A Psalm for All Our Days

Published: Monday, 18 April 2016

lambThis sermon was given by Geoff Pound at ABC on 17 April 2016. It is part of the ‘Resurrection People’ series which is also accompanied by Study Notes for group discussion and personal study. Here is the link to Study 4 which is based on this Scripture passage.

Psalm 23: 1-6

Two Saturdays ago a person from the Baptist Union visited Ashburton Baptist to get a story on churches that have installed solar panels.

John Weir was there to tell our story and Luke Sudholz came along with his drone that he flew back and forth across the church roof taking video pictures of the panels.

These drones or unmanned aerial vehicles are getting popular. They’re being used by the military to carry and drop bombs. Amazon.com is looking to deliver parcels to your place via drones. Drones are being used for surveillance, finding lost people and so much more.

Some sheep farmers are using drones to round up their sheep.1  Farmers can sit in the comfort of their truck or home and the buzzing noise of these bee-like drones gets the sheep moving from paddock to paddock. It’s easy! The wonders of modern technology. 

Yet this is such a far cry from the picture of the Middle Eastern shepherd that emerges from the 23rd Psalm. In contrast to a sheep farmer using drone technology by remote control, the relationship between the eastern shepherd and the sheep is intimate and personal.

Have a listen:

23:1 The LORD is my shepherd, …. 
23:2 He makes me lie down….he leads me beside still waters;
23:3 he restores my soul. He leads me in right paths
This isn’t some vague religion. This is a vibrant relationship.

At the fourth verse the Psalm turns from talking about God to talking to God.  Here it turns from poetry to prayer:

23:4 Even though I walk through the darkest valley, I fear no evil; for you are with me; your rod and your staff-- they comfort me. 
23:5 You prepare a table before me in the presence of my enemies; you anoint my head with oil; my cup overflows.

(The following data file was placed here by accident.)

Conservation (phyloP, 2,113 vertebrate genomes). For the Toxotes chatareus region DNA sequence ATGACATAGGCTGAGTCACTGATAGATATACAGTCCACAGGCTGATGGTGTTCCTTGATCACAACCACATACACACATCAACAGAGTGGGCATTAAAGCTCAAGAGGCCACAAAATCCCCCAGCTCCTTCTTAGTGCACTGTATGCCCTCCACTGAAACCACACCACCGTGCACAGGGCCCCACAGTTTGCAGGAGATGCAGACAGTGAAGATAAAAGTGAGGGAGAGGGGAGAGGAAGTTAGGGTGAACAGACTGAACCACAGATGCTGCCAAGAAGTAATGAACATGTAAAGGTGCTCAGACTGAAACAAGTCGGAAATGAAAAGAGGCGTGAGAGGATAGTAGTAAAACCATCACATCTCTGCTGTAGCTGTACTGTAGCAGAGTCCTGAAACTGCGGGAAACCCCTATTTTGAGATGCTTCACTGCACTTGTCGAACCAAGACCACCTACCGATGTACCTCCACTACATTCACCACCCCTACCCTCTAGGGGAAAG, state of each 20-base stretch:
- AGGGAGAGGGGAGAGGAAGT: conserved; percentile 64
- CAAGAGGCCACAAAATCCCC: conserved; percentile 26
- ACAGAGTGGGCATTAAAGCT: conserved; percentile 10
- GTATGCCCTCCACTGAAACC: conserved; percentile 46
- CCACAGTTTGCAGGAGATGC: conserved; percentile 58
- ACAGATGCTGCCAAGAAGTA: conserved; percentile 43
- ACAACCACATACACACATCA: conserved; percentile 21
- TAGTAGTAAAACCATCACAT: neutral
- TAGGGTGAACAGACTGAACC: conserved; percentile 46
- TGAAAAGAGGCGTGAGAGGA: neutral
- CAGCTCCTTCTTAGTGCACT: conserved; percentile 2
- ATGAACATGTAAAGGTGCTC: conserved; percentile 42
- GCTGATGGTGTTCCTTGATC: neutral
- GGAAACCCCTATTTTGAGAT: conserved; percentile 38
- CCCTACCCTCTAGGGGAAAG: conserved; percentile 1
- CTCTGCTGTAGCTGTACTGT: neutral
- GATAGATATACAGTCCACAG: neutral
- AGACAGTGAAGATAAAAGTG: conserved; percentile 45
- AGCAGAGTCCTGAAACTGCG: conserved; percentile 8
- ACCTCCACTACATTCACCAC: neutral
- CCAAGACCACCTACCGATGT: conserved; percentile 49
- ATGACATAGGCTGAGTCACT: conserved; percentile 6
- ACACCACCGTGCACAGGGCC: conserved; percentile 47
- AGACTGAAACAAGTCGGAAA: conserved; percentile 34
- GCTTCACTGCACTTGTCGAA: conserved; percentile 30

Maybe this is the key—that any talk about God should lead quite naturally to talk to God. Our knowledge of God isn’t just an intellectual doctrine that we debate but a conviction deep that grows within that we trust. 

It’s one thing to recite the Psalm. It’s quite another to know the Shepherd.

It’s understandable that this Psalm is so often said and sung at funerals. This is what has made these words so familiar. What a comfort to so many when facing the end with these references to ‘walking through the valley of the shadow of death’ and the hope of ‘living in the house of the Lord forever’. Yet this isn’t just a funeral Psalm. This is a Psalm for all of our days. A Psalm for all the seasons of life.

This Psalm is a testimony to God’s all-round goodness.

This Psalm is a statement of trust in God’s care.

There’s no looking at life through rose-tinted spectacles in this Psalm. Instead there’s a down to earth realism with images of ‘walking through the darkest valley’ and a table spread ‘in the presence of my enemies’.

Let me make a few comments about some of the intriguing verses before we consider where this Psalm might connect with us and enrich us today. Is there some verse that might become God’s word to us this week?

23:1 The LORD is my shepherd, I shall not want or I lack nothing (NIV).